# Geometric mean using R with examples

In this tutorial, you will learn about what is geometric mean, when to use geometric mean and how to calculate geometric mean in R.

## What is geometric mean?

Geometric mean is a measure of central tendency. It is useful in averaging rate of changes when ratio changes are more important that the absolute changes.

Let $x_i, i=1,2, \cdots , n$ be $n$ positive observations
then the geometric mean of $X$ is denoted by $GM$ and is is defined as

 \begin{aligned} GM &=\big(\prod_{i=1}^n x_i\big)^{1/n}\\ &=\sqrt[n]{x_1\times x_2\times \cdots \times x_n} \end{aligned}

Thus, the geometric mean is the $n^{th}$ root of the product of all the observations.

## When to use geometric mean?

Geometric mean is often used in averaging the data about rates and ratios. Geometric mean is commonly used measure of central tendency in finance to calculate average rate of interest, average growth rate or average return on financial portfolio.

## How to calculate geometric mean in R?

As such there is no specific function available in base package. But you can define your own function for geometric mean or use geometric.mean() function from psych package.

### Geometric mean using user-defined function

Let us create a user-defined function to calculate geometric mean as follows:

Geometric.Mean <- function(x, na.rm = TRUE) {
if (na.rm == FALSE & any(is.na(x))) {
avg <- NA
} else{
avg <- exp(mean(log(x), na.rm = TRUE))
}
return(avg)
}

### Using geometric.mean() function from psych package

One can use the geometric.mean() function from psych package. First you need to install the psych package using install.packages("psych"). Once the package is installed, then load the package using library(psych).

The syntax of the geometric.mean() function is

geometric.mean(x,na.rm=TRUE)

where,

• x : a vector, matrix or data.frame,
• na.rm : na.rm=TRUE (default) remove NA values before processing.

For more information about psych package check this link psych package.

Note that, geometric mean is not particularly useful if there are elements that are less than or equal to zero ($\leq 0$).

## Numerical example on geometric mean using R

### Example 1: Geometric Mean Using R

The annual percentage growth rate of profits of a company from year 2010 to 2014 are as follows:

Year 2010 2011 2012 2013 2014
Growth rate (in %) 30 40 76 69 95

Calculate the average annual percentage growth rate of profit.

#### Geometric mean using formula

Geometric mean is the $n^{th}$ root of the product of all the observations. That is

$$GM =\big(\prod_{i=1}^n x_i\big)^{1/n}$$

# create a data vector
x <- c(30, 40,76, 69, 95)
# compute no. of observations in x
n <- length(x)
# calculate geometric mean
GM <- (prod(x)) ** (1 / n)
GM
 56.92637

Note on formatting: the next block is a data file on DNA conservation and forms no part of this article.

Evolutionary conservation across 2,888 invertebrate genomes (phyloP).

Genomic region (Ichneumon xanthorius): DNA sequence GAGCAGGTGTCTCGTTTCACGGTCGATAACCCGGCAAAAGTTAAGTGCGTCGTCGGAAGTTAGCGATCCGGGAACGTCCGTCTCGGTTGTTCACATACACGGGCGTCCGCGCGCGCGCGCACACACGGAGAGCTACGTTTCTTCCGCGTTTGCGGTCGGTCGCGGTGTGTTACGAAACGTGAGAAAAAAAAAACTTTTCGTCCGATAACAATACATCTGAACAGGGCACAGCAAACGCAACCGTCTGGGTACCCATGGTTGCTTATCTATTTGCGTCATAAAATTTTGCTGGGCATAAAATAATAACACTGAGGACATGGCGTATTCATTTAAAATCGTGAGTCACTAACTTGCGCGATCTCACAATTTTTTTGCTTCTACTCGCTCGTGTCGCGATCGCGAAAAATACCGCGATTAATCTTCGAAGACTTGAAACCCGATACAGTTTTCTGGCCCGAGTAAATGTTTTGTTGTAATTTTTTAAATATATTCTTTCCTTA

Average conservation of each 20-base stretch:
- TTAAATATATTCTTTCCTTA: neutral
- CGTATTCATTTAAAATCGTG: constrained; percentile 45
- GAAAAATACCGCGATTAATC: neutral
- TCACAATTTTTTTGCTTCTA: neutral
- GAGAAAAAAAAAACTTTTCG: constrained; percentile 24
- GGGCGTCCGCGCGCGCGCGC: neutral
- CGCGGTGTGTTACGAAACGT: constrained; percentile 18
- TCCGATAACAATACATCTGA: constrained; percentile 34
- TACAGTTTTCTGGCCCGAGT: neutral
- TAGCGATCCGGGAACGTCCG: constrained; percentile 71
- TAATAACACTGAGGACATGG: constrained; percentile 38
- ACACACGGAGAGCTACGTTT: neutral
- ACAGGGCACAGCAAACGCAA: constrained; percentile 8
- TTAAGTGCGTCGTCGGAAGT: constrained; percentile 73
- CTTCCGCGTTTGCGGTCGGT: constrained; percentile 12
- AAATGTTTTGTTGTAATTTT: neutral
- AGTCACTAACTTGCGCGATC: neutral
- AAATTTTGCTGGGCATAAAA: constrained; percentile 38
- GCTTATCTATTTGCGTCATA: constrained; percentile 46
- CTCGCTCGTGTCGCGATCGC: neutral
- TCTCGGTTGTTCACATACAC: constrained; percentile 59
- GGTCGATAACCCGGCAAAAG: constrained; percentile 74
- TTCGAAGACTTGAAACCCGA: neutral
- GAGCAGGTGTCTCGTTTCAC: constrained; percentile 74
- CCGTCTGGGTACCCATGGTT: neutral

The average annual percentage growth rate of profit is 56.9263721.

#### Geometric mean using user-defined function

Earlier we have defined the function for geometric mean as Geometric.Mean(x). Let us calculate the geometric mean using user-defined function Geometric.Mean(x).

# create a data vector
x <- c(30, 40,76, 69, 95)
Geometric.Mean(x)
 56.92637

The average annual percentage growth rate of profit is 56.9263721.

#### Geometric mean using psych package

One can use geometric.mean() function from psych package to calculate geometric mean.

# load the package
library(psych)
# use the function to compute geometric mean
geometric.mean(x)
 56.92637

The average annual percentage growth rate of profit is 56.9263721.

### Example 2: Geometric Mean using R with NA's

Calculate the geometric mean of data 10,25,36,23,NA,17.

#### Geometric mean using formula

Geometric mean is the $n^{th}$ root of the product of all the observations. Using the formula

$$GM =\big(\prod_{i=1}^n x_i\big)^{1/n}$$

# create a data vector
x <- c(10,25,36,23,NA,17)
# compute no. of observations in x
n <- length(x[!is.na(x)])
# calculate geometric mean
GM <- (prod(x,na.rm=TRUE)) ** (1 / n)
GM
 20.38374

The geometric mean of given data is 20.3837392.

Note that the default value of na.rm is FALSE in prod() function. Therefore, to remove NA values before processing use the argument na.rm=TRUE. Also to get the length of x without NA use a logical NOT with is.na(x).

#### Geometric mean using user-defined function

Use the user-defined function Geometric.Mean(x) with additional argument na.rm=TRUE.

# create a data vector
x <- c(10,25,36,23,NA,17)
Geometric.Mean(x)
 20.38374

The geometric mean of given data is 20.3837392.

Note that the default value of na.rm is TRUE in our user-defined function Geometric.Mean() function. Therefore, no need to specify the argument na.rm=TRUE.

#### Geometric mean using psych package

Use geometric.mean() function from psych package to calculate geometric mean.

# load the package
library(psych)
# use the function to compute harmonic mean
geometric.mean(x)
 20.38374

The geometric mean of given data is 20.3837392.

Note that the default value of na.rm is TRUE in geometric.mean() function from psych package. Therefore, the NA values are removed before processing.

## Endnote

In this tutorial, you learned about what is geometric mean and how to compute geometric mean for the data using R.

To learn more about descriptive statistics using R, please refer to the following tutorials:

Hopefully you enjoyed this tutorial on geometric mean using R. VRCBuzz co-founder and passionate about making every day the greatest day of life. Raju is nerd at heart with a background in Statistics. Raju looks after overseeing day to day operations as well as focusing on strategic planning and growth of VRCBuzz products and services. Raju has more than 25 years of experience in Teaching fields. He gain energy by helping people to reach their goal and motivate to align to their passion. Raju holds a Ph.D. degree in Statistics. Raju loves to spend his leisure time on reading and implementing AI and machine learning concepts using statistical models.